Ammunition selection is important, as poor ammunition can confuse a test program. I began my test program with a good quantity of Fiocchi 230 grain ball ammunition. This is reliable ammunition that is often very accurate. I grooved in by firing a ten round string at ten yards as quickly as I could pull the front post back into the rear notch. I was rewarded by a nicely centered group of about four inches. When I began this drill the magazines were too stiff to allow more than nine rounds to be loaded, but with the Glock loading tool and some break in we were able to stuff ten of the pumpkin balls into the polymer magazine. For my use I will load nine rounds and save considerable spring pressure. With a round in the chamber, ten rounds in a defensive .45 is just fine.

I most often test a new .45 ACP with lead bullet hand loads, full metal jacket loads, factory JHP loads, and the +P. Considering the Glock's preferences and reputation I used only ball and JHP loads. Lead and +P types are proscribed. I used Fiocchi and Wolf ball ammunition and the Fiocchi 200 grain XTP load as well as Federal's 230 grain Hydra Shock. I concentrated on defense drills including double and triple taps and the hostage rescue drill. The level of control possible with this pistol surprised me. It is a mild handgun to fire and use compared to some. You have to concentrate upon the trigger on recoil control, but this is not a beast that needs taming. My results, and particularly my runs on steel plates, were pleasing. As for absolute accuracy at moderate range the pistol proved capable of good accuracy. It was no mean feat to fire ten rounds into four inches, off hand, at ten yards. As for absolute accuracy I used a solid bench rest and a good barricade rest to evaluate the Glock 30. I do not own a machine rest as I prefer to stay in touch with reality. I used the Fiocchi ammunition primarily, and also used a quantity of Blazer practice loads in 230 grain weight. I fired several three inch five shot groups at fifteen yards and a number slightly smaller. The record group was a two and one quarter inch effort with the Fiocchi 200 grain XTP load. 

I have carried the piece on a daily basis for weeks in the DeSantis Inner Piece holster. This inside the waistband holster features a reinforced welt as it must to allow holstering the handgun without dropping the trousers. There are dual belt loops, a good feature, and a special reinforced foot that grows form the spine to keep the relatively short M 30SF in line. This reinforcement is a good feature that keeps the holster in place. This is a relatively new design from one of our most respected makers and a good choice for any handgun.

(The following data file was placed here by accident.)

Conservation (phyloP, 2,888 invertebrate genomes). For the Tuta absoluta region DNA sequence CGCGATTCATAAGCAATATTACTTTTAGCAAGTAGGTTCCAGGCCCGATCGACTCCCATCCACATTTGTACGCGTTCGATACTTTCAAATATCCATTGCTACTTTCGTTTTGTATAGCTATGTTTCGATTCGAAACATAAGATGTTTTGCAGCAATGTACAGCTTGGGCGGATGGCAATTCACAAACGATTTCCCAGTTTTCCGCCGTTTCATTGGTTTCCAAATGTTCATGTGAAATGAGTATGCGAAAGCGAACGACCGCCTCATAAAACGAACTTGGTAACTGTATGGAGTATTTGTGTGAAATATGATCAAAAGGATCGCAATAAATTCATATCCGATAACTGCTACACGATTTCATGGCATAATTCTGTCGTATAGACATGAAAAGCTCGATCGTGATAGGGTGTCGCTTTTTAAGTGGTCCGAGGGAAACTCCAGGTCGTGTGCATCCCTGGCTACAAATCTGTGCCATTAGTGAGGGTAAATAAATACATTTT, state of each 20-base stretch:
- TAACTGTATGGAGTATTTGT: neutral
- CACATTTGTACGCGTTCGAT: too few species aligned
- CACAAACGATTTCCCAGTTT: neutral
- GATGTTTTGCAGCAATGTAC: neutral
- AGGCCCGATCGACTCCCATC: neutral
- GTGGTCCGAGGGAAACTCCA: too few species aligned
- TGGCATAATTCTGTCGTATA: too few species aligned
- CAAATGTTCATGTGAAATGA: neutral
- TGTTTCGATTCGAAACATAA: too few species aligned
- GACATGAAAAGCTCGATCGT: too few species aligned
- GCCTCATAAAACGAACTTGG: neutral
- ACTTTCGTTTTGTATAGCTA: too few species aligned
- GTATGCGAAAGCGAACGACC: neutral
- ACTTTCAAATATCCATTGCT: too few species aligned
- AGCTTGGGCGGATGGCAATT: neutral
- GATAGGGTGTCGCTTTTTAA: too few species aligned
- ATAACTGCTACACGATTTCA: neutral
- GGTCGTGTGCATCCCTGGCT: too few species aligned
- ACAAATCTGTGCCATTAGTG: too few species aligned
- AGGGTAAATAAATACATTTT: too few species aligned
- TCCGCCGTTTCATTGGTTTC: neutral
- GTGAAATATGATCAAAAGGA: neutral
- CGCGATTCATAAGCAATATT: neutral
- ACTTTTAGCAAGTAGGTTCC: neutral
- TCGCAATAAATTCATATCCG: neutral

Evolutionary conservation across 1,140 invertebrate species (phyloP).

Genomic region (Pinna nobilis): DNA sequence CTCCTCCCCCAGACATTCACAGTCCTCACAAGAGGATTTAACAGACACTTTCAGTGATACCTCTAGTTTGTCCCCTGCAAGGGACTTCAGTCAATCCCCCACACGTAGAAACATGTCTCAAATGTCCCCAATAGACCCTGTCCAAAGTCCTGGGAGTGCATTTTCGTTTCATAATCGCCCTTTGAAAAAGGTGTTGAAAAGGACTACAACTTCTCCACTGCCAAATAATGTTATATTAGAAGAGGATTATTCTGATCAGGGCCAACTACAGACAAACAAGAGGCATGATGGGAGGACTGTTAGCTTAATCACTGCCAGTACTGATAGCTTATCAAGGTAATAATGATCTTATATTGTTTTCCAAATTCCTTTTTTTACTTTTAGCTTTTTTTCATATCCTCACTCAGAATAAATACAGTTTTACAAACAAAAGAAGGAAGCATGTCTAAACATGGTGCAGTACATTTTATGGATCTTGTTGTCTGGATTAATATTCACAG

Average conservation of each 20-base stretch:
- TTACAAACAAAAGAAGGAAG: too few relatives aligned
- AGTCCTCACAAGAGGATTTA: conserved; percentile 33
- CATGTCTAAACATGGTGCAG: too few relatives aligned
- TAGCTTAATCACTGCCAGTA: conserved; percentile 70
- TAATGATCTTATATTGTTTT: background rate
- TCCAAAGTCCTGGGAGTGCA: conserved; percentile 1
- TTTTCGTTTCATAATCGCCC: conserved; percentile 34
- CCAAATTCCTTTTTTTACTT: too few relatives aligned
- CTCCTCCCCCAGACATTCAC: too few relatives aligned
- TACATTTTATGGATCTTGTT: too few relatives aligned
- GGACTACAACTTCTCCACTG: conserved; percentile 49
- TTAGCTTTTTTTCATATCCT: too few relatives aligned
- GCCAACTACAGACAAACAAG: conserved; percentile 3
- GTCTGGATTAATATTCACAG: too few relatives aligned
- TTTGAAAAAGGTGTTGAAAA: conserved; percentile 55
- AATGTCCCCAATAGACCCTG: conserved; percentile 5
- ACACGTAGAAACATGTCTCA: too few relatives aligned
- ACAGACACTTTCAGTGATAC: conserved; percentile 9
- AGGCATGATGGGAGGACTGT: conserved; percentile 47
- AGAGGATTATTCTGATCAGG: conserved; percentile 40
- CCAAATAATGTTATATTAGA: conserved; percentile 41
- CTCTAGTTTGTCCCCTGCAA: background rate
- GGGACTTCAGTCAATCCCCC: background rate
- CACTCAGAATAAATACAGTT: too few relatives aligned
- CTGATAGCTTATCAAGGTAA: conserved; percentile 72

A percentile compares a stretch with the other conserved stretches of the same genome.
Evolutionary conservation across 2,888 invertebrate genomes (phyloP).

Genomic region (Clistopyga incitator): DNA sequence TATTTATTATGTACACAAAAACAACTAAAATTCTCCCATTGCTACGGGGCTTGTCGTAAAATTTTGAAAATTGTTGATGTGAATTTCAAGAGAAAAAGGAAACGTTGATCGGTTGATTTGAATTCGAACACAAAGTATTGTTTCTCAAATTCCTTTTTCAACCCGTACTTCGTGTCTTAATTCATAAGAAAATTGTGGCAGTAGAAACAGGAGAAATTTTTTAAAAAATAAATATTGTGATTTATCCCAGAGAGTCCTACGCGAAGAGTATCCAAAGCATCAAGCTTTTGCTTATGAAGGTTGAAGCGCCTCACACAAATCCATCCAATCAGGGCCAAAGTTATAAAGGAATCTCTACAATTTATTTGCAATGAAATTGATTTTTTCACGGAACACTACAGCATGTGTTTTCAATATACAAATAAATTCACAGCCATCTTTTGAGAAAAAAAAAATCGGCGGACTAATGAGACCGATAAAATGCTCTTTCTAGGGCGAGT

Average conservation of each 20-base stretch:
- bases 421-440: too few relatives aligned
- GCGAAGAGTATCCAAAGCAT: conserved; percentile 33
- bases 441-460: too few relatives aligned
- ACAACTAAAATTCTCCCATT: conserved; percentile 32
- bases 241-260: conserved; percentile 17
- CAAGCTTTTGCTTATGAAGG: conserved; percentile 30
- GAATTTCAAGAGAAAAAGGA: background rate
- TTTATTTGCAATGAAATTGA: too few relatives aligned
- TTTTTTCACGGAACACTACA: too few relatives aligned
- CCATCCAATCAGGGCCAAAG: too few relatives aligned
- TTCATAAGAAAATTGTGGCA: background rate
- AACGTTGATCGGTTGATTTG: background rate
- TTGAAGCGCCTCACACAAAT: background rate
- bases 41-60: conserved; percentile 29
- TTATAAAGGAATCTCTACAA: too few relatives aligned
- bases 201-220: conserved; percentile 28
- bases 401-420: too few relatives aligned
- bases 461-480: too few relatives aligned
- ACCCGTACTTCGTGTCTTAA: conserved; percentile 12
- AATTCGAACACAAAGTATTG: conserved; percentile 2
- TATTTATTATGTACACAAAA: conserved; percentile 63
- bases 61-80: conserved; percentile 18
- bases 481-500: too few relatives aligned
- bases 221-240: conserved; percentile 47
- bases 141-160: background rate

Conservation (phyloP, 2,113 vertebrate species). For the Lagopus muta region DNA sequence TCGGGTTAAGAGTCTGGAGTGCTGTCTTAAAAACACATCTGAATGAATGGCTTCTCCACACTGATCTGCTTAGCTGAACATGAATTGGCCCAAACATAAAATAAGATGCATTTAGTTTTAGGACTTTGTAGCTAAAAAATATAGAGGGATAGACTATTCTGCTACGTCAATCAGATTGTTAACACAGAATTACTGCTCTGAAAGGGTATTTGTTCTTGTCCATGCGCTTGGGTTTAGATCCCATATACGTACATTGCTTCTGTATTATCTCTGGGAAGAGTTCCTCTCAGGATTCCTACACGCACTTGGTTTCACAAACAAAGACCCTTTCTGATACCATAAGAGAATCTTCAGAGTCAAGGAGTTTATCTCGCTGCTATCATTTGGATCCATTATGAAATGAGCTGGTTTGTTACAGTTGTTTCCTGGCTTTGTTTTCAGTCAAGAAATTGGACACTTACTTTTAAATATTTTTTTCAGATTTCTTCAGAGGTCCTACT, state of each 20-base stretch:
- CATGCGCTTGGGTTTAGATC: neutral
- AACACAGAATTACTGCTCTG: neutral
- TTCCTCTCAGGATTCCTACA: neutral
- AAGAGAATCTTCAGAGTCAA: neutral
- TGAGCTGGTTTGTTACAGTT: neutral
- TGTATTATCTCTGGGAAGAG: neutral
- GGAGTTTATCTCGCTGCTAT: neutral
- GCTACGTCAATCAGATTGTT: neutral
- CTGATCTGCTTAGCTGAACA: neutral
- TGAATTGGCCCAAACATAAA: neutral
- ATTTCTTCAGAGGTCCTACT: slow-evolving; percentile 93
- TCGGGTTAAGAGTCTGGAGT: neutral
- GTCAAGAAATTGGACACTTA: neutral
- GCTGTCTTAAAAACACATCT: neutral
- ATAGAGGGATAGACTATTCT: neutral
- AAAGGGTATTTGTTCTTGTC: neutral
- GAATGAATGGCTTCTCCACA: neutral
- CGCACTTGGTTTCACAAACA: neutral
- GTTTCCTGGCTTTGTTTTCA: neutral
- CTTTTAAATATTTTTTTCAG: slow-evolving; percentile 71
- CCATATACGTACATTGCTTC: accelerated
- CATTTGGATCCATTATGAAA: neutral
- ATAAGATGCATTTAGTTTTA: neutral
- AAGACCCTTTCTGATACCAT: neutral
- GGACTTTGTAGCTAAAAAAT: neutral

I also tested a belt slide holster from a new maker, Tagua. This leather is affordable and the belt slide is just right for range use. I stretched the belt slide slightly to conform to the Glock 30 (the slide was probably intended for the Glock M 22, etc) and the belt slide offered a comfortable platform for range work. It is affordable and does the business.

I also tested the Surefire X 300 rail light with the Glock 30. While it looks a bit odd as it extends well past the muzzle, the light gave good results and remained secure during a modest firing trail. Overall, this is a good light that should appeal to those who like to illuminate.

Before you begin to quickly draw a Glock from concealed carry, be certain you know what you are about. I proceeded slowly but in a relatively short period I found I could exhibit real speed with the Glock. It came on target quickly and the probability of a first shot hit is high. With standard velocity practice ammunition long range sessions are not tiring. If you have long fingers or a large hand then the original Model 30 is just fine. If like most of us you have average size hands the Model 30SF is just what you have been looking for.

R.K. Campbell

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Click pictures for a larger version.


At moderate range the Glock 30SF is practically as accurate as most service pistols. The Glock .45 is not tiring to use in long range sessions.



The new Glock is subtly reconfigured, with a 3mm shorter trigger reach than the Glock 30.



The Glock Short Frame is a good addition to the Glock line, showing Glock is willing to accommodate Ďdigitally challengedí shooters.



The Glock compacts are subtly redesigned with a barrel that tilts a little more than the larger handgun to accommodate the shorter recoil stroke.



The Glock take down system is not the authorís favorite but works well enough. Here, the Glock is field stripped into the major components.



The Glock recoil spring assembly offers a kind of shock buffer that no doubt adds to the pistolís efficiency.



The Glock is fat! Compared to a 1911 .45 the difference in slide width is obvious.



Tagua Leatherís belt slide is affordable and well done. It came to our rescue in range work.



The DeSantis Inner Piece is among the best designed and executed inside the waistband holsters the author has tested in some time. This is good kit.



Drawing from the DeSantis Inner Piece was sharp for an IWB but practice is a requirement.



The Surefire X 300, Surefireís newest, is a good addition to the Glock, giving 24 hour utility.